# The GENMOD Procedure

### Type 1 Analysis

A Type 1 analysis consists of fitting a sequence of models, beginning with a simple model with only an intercept term, and continuing through a model of specified complexity, fitting one additional effect on each step. Likelihood ratio statistics—that is, twice the difference of the log likelihoods—are computed between successive models. This type of analysis is sometimes called an analysis of deviance since, if the dispersion parameter is held fixed for all models, it is equivalent to computing differences of scaled deviances. The asymptotic distribution of the likelihood ratio statistics, under the hypothesis that the additional parameters included in the model are equal to 0, is a chi-square with degrees of freedom equal to the difference in the number of parameters estimated in the successive models. Thus, these statistics can be used in a test of hypothesis of the significance of each additional term fit.

This type of analysis is not available for GEE models, since the deviance is not computed for this type of model.

If the dispersion parameter is known, it can be included in the models; if it is unknown, there are two strategies allowed by PROC GENMOD. The dispersion parameter can be estimated from a maximal model by the deviance or Pearson’s chi-square divided by degrees of freedom, as discussed in the section Goodness of Fit, and this value can be used in all models. An alternative is to consider the dispersion to be an additional unknown parameter for each model and estimate it by maximum likelihood on each step. By default, PROC GENMOD estimates scale by maximum likelihood at each step.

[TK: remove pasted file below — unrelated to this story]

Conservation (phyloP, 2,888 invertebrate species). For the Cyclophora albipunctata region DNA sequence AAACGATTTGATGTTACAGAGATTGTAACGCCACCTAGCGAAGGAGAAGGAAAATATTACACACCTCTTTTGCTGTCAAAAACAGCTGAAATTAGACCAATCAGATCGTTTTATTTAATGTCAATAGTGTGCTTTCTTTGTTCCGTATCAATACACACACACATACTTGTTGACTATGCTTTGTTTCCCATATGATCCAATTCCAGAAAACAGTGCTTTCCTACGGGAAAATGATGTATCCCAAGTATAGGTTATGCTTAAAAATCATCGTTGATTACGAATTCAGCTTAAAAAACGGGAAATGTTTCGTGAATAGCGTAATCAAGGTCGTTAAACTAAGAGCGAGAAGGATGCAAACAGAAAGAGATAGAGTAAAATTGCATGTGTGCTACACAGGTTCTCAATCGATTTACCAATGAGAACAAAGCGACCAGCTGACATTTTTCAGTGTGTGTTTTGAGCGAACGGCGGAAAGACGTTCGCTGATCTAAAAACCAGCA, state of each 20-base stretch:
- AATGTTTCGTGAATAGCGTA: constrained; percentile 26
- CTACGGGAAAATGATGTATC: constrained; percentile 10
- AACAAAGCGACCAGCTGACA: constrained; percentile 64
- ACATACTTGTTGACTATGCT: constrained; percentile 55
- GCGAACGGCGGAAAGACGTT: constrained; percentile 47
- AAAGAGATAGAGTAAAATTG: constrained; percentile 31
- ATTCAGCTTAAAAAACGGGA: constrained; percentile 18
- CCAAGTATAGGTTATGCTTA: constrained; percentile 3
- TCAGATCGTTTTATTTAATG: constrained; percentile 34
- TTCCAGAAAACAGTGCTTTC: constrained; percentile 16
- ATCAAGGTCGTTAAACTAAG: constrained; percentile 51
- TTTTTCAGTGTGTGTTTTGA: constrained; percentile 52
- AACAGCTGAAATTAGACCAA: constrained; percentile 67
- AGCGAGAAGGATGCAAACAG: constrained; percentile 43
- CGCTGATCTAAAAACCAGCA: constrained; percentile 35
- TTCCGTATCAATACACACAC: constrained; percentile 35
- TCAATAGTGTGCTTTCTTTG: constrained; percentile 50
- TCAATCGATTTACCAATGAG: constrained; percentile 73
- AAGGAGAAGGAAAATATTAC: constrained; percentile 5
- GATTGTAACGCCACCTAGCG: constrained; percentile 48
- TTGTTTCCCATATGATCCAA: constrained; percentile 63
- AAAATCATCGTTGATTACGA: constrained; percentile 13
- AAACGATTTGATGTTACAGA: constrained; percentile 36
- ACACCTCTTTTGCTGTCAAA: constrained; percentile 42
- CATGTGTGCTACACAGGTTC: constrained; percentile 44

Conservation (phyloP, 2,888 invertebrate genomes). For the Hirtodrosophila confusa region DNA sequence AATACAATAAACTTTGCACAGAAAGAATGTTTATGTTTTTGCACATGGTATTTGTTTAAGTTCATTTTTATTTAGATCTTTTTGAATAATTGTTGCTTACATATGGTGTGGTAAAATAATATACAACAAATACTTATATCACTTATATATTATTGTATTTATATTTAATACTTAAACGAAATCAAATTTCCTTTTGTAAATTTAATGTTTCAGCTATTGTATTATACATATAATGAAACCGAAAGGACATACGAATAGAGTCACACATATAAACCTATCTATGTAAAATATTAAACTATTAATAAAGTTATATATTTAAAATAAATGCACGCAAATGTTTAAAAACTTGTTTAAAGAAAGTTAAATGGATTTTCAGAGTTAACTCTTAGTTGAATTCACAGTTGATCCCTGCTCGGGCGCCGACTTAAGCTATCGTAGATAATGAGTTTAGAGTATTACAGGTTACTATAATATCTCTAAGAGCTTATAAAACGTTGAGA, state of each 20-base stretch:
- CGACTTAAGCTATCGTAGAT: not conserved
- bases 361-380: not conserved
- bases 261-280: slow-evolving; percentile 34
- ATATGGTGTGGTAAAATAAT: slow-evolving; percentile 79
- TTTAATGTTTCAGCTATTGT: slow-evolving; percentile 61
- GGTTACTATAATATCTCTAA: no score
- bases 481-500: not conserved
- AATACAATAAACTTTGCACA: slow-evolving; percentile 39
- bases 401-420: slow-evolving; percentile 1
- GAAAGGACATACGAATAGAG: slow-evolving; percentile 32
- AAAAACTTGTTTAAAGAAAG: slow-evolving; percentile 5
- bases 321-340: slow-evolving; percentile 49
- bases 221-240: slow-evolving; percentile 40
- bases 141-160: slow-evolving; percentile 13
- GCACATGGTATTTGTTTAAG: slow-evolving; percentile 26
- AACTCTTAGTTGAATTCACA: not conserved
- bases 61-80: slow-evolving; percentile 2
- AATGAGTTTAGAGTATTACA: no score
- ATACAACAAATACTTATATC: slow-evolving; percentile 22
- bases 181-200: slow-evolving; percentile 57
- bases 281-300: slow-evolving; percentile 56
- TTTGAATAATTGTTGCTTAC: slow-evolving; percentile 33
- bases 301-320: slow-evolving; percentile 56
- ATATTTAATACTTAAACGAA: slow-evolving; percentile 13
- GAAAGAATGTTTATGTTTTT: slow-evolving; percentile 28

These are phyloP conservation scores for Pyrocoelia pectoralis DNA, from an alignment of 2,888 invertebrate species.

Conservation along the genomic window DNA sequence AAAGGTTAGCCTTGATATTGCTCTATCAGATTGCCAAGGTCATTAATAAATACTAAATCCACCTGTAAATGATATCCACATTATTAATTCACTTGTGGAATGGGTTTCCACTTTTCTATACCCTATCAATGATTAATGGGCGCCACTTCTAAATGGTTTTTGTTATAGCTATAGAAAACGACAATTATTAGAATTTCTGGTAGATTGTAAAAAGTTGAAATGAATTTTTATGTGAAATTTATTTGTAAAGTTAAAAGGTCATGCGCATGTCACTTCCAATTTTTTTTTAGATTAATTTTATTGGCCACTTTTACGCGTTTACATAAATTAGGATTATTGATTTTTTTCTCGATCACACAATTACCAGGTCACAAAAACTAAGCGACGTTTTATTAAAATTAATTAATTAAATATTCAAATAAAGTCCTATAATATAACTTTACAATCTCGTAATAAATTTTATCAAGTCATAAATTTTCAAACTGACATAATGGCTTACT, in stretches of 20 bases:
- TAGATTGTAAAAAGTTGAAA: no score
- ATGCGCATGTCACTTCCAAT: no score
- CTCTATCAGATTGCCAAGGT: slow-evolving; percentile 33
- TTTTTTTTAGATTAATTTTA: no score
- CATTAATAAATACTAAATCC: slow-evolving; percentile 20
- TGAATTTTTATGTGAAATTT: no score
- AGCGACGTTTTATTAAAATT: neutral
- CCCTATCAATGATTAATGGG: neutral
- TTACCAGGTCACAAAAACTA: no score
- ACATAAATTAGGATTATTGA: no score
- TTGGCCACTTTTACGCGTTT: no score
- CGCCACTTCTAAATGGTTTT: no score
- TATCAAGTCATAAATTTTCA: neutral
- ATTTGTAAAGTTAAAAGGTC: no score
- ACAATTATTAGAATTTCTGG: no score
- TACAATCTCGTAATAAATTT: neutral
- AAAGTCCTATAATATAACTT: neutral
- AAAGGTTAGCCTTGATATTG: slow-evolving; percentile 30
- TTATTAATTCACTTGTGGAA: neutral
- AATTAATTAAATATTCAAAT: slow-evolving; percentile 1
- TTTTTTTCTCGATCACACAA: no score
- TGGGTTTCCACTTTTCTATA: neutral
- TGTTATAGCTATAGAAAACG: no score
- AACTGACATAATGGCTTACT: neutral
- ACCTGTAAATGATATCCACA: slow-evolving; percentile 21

A table of likelihood ratio statistics is produced, along with associated p-values based on the asymptotic chi-square distributions.

If you specify either the SCALE=DEVIANCE or the SCALE=PEARSON option in the MODEL statement, the dispersion parameter is estimated using the deviance or Pearson’s chi-square statistic, and F statistics are computed in addition to the chi-square statistics for assessing the significance of each additional term in the Type 1 analysis. See the section F Statistics for a definition of F statistics.

This Type 1 analysis has the general property that the results depend on the order in which the terms of the model are fitted. The terms are fitted in the order in which they are specified in the MODEL statement.